|Birthname||Martin Michael Rosenblüth|
|born on||1 February 1886 at 05:45 (= 05:45 AM )|
|Place||Berlin, Germany, 52n29, 13e21|
|Timezone||LMT m13e21 (is local mean time)|
|Astrology data||12°18' 10°32 Asc. 02°58'|
German-born Zionist official who, along with Julius Brodnitz, Heinrich Stahl, Kurt Blumenfeld and Max Naumann, was one of the Jewish activists who were summoned to a meeting with Hermann Göring on 25 March 1933. Göring tried to enlist their help in preventing a rally against Nazi antisemitism which was planned in New York City for 27 March. Rosenblüth was among the Jewish leaders who said there was nothing that they could do to stop the protest in foreign countries.
Later in 1933, Rosenblüth moved to London, England where he served as Director of the Central Bureau for the Settlement of German Jews in Palestine. In this capacity he called on Hitler to allow the free emigration of German Jews. Hitler never replied.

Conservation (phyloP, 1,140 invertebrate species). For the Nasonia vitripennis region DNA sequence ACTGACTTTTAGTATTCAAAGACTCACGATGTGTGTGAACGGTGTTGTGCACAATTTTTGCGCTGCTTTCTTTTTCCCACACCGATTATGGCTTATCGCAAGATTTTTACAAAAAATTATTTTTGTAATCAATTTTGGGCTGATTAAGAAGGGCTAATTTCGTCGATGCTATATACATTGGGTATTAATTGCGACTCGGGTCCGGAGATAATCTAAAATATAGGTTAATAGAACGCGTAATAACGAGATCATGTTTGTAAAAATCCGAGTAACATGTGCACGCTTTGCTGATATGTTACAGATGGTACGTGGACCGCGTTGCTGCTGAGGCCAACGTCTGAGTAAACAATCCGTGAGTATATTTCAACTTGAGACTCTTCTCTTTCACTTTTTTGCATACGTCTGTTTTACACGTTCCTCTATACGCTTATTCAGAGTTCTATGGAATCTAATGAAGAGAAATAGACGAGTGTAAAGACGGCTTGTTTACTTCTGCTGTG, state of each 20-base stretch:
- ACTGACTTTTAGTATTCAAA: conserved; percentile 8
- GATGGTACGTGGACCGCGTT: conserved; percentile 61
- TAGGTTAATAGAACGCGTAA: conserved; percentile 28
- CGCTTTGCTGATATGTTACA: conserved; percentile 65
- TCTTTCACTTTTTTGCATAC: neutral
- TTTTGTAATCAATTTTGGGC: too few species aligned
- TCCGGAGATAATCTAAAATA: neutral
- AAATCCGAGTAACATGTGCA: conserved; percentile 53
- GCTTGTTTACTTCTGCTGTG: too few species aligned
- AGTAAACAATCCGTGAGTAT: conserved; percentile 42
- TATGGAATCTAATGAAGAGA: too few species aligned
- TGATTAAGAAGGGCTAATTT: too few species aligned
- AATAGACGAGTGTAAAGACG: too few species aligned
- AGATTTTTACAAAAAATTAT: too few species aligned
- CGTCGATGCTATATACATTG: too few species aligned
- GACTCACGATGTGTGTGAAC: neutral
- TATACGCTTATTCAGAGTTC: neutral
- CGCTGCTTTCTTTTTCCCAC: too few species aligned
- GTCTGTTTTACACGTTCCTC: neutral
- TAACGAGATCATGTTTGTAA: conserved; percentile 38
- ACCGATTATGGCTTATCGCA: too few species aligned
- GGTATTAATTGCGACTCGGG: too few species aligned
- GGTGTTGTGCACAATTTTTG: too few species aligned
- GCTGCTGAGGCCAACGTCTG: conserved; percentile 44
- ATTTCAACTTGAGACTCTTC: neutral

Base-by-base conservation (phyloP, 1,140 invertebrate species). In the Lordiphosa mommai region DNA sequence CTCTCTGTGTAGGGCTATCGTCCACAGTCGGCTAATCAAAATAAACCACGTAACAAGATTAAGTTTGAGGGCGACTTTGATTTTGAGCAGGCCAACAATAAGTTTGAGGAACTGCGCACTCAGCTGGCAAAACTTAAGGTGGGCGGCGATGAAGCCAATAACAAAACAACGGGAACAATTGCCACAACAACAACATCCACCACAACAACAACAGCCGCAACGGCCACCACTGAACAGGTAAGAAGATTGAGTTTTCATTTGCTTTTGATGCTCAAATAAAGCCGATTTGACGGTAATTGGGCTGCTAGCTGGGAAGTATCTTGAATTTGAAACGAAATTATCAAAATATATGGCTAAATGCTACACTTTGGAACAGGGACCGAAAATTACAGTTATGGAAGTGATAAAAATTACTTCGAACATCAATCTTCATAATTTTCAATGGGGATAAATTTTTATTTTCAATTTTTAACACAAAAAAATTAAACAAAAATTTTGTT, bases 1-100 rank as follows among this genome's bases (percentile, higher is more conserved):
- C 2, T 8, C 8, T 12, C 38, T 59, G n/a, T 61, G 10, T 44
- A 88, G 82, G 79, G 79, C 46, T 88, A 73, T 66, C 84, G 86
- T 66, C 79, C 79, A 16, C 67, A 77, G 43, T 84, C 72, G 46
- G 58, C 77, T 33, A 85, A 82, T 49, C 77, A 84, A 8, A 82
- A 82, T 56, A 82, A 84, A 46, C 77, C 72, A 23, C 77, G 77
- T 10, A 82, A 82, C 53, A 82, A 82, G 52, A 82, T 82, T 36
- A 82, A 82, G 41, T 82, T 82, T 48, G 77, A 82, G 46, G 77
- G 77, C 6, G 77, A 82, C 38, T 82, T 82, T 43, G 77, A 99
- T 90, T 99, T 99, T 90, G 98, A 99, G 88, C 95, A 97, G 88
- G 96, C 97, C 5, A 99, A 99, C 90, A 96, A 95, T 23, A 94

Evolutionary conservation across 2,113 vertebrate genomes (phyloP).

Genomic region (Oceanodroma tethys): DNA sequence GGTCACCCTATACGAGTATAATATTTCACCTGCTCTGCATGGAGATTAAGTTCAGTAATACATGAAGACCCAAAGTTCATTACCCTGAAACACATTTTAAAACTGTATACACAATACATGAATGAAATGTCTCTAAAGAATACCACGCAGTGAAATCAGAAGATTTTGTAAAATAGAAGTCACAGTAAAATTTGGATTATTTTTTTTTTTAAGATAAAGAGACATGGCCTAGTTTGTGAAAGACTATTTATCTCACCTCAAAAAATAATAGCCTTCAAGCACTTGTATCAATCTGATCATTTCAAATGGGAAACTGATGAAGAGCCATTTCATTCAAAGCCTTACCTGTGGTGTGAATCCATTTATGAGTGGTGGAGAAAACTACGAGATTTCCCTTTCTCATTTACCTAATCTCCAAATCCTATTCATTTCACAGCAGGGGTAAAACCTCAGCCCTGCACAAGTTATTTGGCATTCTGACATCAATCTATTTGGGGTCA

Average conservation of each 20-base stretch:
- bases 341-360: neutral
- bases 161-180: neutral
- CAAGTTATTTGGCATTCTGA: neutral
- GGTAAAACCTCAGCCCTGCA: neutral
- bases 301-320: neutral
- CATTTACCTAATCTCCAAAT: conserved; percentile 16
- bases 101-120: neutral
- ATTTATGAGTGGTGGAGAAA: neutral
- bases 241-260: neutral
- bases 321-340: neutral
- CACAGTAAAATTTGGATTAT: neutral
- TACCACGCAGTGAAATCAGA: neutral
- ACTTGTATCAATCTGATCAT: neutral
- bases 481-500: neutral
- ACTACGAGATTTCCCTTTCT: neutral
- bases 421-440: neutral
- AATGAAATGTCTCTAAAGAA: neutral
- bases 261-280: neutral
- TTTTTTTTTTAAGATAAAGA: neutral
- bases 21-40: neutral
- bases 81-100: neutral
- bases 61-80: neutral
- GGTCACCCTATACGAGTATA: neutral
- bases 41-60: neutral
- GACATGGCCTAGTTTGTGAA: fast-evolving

Rosenblüth died in Tel Aviv in 1963.
- opponent/rival/enemy relationship with Göring, Hermann (born 12 January 1893)
- opponent/rival/enemy relationship with Hitler, Adolf (born 20 April 1889)
- Work : Published/ Exhibited/ Released 1961 (Autobiography, "Go Forth and Serve")
- Death, Cause unspecified 1963
Sy Scholfield quotes from Go forth and serve: early years and public life by Martin Rosenblüth (Herzl, 1961), p. 100: "Among my papers is still the birth certificate that Herr Binger filled out in his exemplary hand-writing on that fifth day of February, 1886, when Father reported to him that his wife Fanny (nee Pulvermacher) had on the first day of the month, at 5:45 AM, borne a male child named Martin Michael Rosenblueth."
- Vocation : Politics : Activist/ political (Zionist official)
- Vocation : Writers : Autobiographer ("Go Forth and Serve")